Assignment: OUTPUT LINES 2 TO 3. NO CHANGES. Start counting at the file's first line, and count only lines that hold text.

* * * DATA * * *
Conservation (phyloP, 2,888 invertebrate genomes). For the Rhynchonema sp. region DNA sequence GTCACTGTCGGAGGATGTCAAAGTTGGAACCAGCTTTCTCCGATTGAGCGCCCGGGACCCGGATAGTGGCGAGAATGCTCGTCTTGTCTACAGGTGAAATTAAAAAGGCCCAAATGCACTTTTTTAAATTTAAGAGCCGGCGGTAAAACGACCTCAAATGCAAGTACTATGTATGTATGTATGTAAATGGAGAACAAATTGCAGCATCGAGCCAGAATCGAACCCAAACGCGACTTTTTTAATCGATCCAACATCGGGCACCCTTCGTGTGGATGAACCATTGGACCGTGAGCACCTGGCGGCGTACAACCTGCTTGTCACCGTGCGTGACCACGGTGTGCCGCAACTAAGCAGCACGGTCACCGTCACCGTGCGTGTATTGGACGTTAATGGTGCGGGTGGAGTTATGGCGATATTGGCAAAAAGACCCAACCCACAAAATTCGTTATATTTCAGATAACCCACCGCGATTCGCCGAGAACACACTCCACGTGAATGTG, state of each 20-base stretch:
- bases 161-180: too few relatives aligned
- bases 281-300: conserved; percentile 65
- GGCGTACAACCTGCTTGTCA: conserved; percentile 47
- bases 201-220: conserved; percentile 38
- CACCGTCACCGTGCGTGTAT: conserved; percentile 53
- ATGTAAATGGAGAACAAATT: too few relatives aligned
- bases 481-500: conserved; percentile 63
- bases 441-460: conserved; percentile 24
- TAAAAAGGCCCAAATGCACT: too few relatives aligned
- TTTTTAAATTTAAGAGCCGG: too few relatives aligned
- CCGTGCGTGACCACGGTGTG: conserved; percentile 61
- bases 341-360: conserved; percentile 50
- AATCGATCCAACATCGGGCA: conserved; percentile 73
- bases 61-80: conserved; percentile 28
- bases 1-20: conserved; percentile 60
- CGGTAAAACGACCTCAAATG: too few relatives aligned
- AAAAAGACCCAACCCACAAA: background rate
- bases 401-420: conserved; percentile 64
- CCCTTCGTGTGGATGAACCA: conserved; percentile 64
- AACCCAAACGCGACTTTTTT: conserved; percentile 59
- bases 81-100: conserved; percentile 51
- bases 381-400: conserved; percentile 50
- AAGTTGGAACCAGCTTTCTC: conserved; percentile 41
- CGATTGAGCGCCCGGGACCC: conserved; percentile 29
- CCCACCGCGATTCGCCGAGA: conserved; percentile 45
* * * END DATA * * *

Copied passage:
- bases 161-180: too few relatives aligned
- bases 281-300: conserved; percentile 65